2010/12/05

An interesting turn of phrase

The WaPo uses an interesting phrase that I'm not sure actually means anything in the context in which it's used. In talking about the WaPo's reaction to the movie "Fair Game," they say:

The movie portrays Mr. Wilson as a whistle-blower who debunked a Bush administration claim that Iraq had tried to purchase uranium from the African country of Niger. In fact, an investigation by the Senate intelligence committee found that Mr. Wilson's reporting did not affect the intelligence community's view on the matter, and an official British investigation found that President George W. Bush's statement in a State of the Union address that Britain believed that Iraq had sought uranium in Niger was well-founded. [emphasis added]

The sentence that I added the emphasis to, the assertion that Wilson's review did not change the intelligence community's view of the question "Did Iraq buy yellowcake uranium from Niger?" appears to be indisputable true. The intel community was highly skeptical that Iraq has made any such purchase.

Also in early October 2002, an Italian journalist, Elisabetta Burba, received copies of documents from Rocco Martino that indicated the Iraqi government had arranged the purchase of 500 tons of "yellowcake" uranium from Niger in 1999 and 2000. The documents were signed by officials of the government of Niger and appeared to be on official letterhead. Under instructions from her magazine's editor, Burba gave copies of the letters to officials at the U.S. Embassy in Rome, and then left for Niger to investigate the situation herself.

It quickly became obvious to Burba that the story was unsubstantiated and she quickly dropped it. Seems pretty clear that if a reporter could quickly discover that the story was baseless, then US intel services could, too. So did Wilson tell US intel services anything they didn't already know? Probably not, but the important point was, what was President G.W. Bush telling the rest of the world? What were those famous "16 words"? Oh yeah:

“The British Government has learned that Saddam Hussein recently sought significant quantities of uranium from Africa.”

Bush very obviously had no intention of ever re-visiting the issue or of ever clarifying that the British claim was quickly found to be without substance. In 2006, the Senate Select Committee on Intelligence reported that:

On February 27, 2003, the CIA responded to a January 29, 2003, letter from Senator Carl Levin which asked the CIA to detail "what the U.S. IC [intelligence community] knows about Saddam Hussein seeking significant quantities of uranium from Africa." The CIA's response was almost identical to the points passed to the IAEA [International Atomic Energy Agency] in early February, saying "two streams of reporting suggest Iraq had attempted to acquire uranium from Niger." The response said the CIA believes the government of Niger's assurances that it did not contract with Iraq but said, "nonetheless, we question, based on a second source, whether Baghdad may have been probing Niger for access to yellowcake in the 1999 time frame." The CIA's response left out the sentence, "we cannot confirm these reports and have questions regarding some specific claims," that had been included in the U.S. government's IAEA brief.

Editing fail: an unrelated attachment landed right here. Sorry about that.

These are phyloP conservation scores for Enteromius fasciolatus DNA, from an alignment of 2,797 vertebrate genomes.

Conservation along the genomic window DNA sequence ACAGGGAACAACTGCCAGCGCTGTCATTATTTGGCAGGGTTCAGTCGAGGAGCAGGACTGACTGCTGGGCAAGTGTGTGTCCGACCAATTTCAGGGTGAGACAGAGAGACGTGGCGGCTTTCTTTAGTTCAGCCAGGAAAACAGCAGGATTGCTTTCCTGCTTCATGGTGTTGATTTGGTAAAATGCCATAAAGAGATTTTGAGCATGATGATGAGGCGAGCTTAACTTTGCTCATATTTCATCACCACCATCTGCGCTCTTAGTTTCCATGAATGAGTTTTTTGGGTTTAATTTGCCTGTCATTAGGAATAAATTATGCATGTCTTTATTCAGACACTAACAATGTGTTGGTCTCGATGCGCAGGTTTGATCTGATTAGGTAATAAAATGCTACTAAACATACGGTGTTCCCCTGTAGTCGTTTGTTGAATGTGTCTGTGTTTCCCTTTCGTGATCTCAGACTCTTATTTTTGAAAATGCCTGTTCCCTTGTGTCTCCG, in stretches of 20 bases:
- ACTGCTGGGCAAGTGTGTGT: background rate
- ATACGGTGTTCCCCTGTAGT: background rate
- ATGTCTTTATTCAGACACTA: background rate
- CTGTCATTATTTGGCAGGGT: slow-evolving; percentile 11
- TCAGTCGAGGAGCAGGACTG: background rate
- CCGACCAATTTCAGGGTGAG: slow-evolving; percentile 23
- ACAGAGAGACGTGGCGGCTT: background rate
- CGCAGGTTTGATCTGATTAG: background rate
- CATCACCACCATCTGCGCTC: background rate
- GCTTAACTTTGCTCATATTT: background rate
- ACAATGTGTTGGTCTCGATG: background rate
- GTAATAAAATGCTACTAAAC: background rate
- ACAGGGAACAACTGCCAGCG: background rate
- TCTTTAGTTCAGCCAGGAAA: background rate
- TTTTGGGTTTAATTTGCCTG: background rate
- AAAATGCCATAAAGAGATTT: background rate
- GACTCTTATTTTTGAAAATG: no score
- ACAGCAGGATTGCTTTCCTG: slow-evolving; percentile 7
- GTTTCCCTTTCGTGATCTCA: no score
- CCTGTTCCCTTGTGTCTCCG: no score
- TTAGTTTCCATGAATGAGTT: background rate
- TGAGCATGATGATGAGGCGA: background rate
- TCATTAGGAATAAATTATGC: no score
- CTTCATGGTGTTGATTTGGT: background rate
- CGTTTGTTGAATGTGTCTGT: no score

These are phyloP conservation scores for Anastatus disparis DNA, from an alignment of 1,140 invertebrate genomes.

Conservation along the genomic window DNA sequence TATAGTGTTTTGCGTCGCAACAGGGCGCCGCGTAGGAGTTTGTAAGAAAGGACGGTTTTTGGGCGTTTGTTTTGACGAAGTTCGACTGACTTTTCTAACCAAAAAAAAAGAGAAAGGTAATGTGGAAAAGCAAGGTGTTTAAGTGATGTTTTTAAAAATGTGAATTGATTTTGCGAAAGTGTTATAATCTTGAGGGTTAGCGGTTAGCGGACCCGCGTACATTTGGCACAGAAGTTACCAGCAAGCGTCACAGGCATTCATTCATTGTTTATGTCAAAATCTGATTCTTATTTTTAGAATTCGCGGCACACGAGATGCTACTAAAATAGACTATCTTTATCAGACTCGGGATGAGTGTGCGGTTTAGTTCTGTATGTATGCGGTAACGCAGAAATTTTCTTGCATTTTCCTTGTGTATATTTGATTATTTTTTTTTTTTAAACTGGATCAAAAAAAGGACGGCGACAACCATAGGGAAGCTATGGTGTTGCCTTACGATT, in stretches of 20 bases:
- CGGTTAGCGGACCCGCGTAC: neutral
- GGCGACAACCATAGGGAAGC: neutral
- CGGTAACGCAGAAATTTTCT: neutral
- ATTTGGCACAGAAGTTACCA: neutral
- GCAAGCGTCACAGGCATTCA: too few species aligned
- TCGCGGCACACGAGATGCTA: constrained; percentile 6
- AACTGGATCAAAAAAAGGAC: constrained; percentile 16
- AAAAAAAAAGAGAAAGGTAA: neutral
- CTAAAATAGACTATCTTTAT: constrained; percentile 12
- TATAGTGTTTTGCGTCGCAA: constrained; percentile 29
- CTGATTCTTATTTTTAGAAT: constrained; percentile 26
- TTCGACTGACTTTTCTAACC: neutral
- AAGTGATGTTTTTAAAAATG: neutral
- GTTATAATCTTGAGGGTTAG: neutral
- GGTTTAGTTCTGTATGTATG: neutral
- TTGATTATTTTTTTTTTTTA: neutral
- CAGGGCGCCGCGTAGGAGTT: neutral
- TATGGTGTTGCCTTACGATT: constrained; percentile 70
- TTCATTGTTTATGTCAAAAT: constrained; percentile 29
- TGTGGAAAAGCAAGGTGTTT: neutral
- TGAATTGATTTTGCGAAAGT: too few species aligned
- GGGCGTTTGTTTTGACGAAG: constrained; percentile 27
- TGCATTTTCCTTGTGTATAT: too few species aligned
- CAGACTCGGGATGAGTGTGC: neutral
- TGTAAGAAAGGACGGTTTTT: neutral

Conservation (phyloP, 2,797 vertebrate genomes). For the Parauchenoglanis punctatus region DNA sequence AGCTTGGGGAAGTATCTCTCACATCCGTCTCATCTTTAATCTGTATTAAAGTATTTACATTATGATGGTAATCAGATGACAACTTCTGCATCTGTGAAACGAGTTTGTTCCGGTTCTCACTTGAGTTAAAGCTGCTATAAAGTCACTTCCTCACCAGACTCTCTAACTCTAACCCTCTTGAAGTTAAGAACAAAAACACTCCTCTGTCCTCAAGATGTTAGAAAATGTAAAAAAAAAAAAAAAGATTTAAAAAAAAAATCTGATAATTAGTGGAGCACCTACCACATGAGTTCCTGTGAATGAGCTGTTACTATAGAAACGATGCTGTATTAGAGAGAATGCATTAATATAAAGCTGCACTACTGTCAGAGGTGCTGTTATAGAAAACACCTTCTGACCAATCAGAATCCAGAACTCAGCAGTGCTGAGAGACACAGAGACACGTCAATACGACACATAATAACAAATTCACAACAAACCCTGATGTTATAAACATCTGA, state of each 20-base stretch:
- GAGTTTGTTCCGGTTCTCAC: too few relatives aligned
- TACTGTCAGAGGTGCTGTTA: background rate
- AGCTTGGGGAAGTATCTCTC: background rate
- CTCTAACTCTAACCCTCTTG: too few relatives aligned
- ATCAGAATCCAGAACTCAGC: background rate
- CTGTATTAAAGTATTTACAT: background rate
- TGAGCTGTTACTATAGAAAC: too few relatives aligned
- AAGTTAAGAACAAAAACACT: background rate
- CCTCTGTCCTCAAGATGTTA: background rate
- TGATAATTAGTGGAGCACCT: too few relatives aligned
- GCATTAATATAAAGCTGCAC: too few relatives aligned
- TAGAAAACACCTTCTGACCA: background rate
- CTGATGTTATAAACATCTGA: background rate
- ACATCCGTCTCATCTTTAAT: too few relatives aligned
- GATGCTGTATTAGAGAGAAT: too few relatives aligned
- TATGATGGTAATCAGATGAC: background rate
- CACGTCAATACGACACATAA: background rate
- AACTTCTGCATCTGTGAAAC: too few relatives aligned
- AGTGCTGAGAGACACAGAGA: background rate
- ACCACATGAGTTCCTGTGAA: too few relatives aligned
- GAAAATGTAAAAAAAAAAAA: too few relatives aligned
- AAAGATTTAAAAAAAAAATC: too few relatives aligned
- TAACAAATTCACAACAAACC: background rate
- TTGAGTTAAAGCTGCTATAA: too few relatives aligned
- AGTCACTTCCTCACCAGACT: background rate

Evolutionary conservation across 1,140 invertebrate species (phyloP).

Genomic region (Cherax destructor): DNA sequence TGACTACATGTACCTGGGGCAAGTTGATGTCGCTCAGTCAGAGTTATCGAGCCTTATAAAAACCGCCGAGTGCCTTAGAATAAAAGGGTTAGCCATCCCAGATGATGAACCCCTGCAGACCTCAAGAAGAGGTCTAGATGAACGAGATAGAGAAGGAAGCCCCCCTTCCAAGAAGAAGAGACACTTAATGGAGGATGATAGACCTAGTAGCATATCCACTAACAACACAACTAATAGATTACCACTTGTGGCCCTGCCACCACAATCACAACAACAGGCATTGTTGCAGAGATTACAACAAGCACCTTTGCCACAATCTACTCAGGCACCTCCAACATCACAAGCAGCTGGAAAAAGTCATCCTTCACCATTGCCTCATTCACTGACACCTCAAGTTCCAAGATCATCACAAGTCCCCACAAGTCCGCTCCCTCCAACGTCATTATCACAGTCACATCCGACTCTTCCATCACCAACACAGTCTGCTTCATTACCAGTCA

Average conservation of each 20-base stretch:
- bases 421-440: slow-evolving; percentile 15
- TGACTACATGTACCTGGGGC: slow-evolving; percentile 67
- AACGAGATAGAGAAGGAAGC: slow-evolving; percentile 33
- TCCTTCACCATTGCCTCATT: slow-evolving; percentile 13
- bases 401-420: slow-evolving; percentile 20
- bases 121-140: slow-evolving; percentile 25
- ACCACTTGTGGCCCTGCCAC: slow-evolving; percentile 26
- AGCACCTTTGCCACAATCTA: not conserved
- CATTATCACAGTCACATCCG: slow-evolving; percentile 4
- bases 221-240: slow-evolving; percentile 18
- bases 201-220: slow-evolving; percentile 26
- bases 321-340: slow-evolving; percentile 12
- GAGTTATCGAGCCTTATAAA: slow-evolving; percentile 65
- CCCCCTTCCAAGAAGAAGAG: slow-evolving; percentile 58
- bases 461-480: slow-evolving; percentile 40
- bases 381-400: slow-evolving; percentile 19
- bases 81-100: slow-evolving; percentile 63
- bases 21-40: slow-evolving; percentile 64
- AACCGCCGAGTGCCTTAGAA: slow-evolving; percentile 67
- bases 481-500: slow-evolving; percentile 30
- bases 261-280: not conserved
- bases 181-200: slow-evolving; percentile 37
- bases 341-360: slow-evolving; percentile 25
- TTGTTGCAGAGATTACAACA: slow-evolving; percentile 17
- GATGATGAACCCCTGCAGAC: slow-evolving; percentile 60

Report of the Select Committee on Intelligence on Postwar Findings About Iraq's WMD Programs and Links to Terrorism and How They Compare with Prewar Assessments (United States Senate, 2006), pages 16–17.

Both a US Senator and the International Atomic Energy Agency were told that Iraq most likely tried to obtain uranium from Niger. Keep in mind that Jaques Baute, the IAEA Chief for Iraqi Nuclear Matters, did a single day's research on the allegation (Hubris, p. 203) and quickly concluded that the documents that were supplied to him had a number of extremely serious flaws.

Within a couple of hours, he discovered about fifteen significant anomalies in the papers. The letterhead, the signatures, the dates, the format of the document—none of them matched up.

Okay, "an official British investigation found that [the Niger story] was well-founded." But if any such evidence for such a conclusion existed, why did the US forward such preposterously flawed documents to make their case to Baute? If either the US or Britain had better evidence, why didn't they transmit that better evidence to the IAEA?

Joe Wilson did Americans an enormous favor by informing them that Bush was knowingly, consciously and deliberately lying to them.

The important question was not what the intel community knew. Bush's people, if not Bush himself, already knew for a fact that the intel community knew full well that the report was baseless. The important question is what was Bush telling the American people? On that, the WaPo had nothing to say.

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